This post was originally published as part of a symposium on ACSblog, the blog of the American Constitution Society. Reprinted with permission.
Until recently, you could be a very well-informed American – a lawyer, even – without ever having heard of the Chevron doctrine. That has changed enough that last month, The New Yorker had a "Talk of the Town" essay discussing Kavanaugh's views of the Chevron doctrine. The reason for the attention to Chevron is ultimately congressional deadlock, which means that the only viable path for big changes in policy is through the administrative process. That's how Obama created DACA and the Clean Power Plan; it's how Trump is trying to roll back Obama's achievements.
The Chevron doctrine is a key part of the way courts review these administrative actions because it gives agencies leeway in interpreting the statutes that authorize administrative action. This doctrine is largely a recognition that Congress gave administrators, not courts, the primary responsibility for implementing regulatory statutes. This doctrine has become a target for conservatives because it allows agencies to innovate in response to new problems.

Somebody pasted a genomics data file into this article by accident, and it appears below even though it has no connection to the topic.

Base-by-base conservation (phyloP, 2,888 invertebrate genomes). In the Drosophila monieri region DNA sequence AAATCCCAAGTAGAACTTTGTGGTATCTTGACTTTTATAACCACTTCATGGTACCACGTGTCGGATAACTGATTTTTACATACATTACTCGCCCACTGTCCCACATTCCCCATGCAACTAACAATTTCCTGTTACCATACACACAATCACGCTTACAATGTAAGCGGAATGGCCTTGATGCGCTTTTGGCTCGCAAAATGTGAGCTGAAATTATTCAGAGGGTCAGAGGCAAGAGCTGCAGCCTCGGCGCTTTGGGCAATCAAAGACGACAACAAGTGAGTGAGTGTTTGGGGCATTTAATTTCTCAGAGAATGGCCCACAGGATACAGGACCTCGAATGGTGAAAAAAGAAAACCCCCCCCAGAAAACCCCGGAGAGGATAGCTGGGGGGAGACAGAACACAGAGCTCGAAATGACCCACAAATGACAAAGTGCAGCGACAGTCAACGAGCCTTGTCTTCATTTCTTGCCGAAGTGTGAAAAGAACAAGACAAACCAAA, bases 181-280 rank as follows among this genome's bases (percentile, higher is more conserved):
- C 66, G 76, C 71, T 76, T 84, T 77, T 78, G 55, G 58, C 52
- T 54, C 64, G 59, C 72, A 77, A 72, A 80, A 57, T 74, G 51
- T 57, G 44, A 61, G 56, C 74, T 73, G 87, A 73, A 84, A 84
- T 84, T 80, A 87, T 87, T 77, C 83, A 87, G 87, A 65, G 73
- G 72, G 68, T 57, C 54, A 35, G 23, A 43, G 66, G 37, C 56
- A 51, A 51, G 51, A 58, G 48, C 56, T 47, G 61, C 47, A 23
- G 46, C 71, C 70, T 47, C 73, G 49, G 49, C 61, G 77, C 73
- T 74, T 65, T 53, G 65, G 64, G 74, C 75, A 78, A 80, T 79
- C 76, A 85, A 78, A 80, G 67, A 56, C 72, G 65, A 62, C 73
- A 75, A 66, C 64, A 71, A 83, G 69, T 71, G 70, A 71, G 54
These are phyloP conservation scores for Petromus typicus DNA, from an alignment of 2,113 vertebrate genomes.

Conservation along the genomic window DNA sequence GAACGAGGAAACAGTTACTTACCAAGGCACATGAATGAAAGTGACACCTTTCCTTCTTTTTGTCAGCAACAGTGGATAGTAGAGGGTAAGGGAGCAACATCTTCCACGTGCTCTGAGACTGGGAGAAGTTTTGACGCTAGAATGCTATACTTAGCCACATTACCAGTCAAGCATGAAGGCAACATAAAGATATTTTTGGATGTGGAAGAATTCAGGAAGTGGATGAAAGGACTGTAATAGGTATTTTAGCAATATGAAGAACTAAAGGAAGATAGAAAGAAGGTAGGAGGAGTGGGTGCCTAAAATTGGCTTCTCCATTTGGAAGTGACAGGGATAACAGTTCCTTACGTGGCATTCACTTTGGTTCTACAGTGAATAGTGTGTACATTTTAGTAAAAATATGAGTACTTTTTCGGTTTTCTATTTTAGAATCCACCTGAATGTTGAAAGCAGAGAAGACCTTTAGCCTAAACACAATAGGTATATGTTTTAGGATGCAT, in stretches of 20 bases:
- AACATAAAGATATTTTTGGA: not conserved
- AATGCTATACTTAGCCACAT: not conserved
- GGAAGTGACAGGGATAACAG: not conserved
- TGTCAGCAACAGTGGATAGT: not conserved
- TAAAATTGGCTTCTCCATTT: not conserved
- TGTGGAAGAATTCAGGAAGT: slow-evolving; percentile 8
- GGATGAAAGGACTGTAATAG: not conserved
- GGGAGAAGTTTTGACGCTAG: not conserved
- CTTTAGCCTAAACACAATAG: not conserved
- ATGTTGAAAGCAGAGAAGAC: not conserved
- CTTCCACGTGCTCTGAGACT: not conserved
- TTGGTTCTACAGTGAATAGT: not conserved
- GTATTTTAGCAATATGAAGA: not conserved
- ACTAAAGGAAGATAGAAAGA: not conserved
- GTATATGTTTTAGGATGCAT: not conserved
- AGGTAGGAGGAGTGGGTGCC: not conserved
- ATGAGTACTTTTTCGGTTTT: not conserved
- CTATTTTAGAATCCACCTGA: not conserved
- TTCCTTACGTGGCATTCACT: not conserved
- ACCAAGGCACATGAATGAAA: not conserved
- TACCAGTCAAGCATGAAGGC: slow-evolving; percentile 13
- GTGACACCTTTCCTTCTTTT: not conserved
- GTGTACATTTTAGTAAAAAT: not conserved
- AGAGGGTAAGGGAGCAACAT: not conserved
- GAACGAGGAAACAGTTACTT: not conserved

Lisa Heinzerling, Peter Shane, and I have written an Issue Brief for the American Constitution Society that develops a progressive agenda regarding Chevron and other important issues in administrative law, like the role of the White House in overseeing agencies. The Issue Brief seeks measured reforms – unlike conservative versions of regulatory ...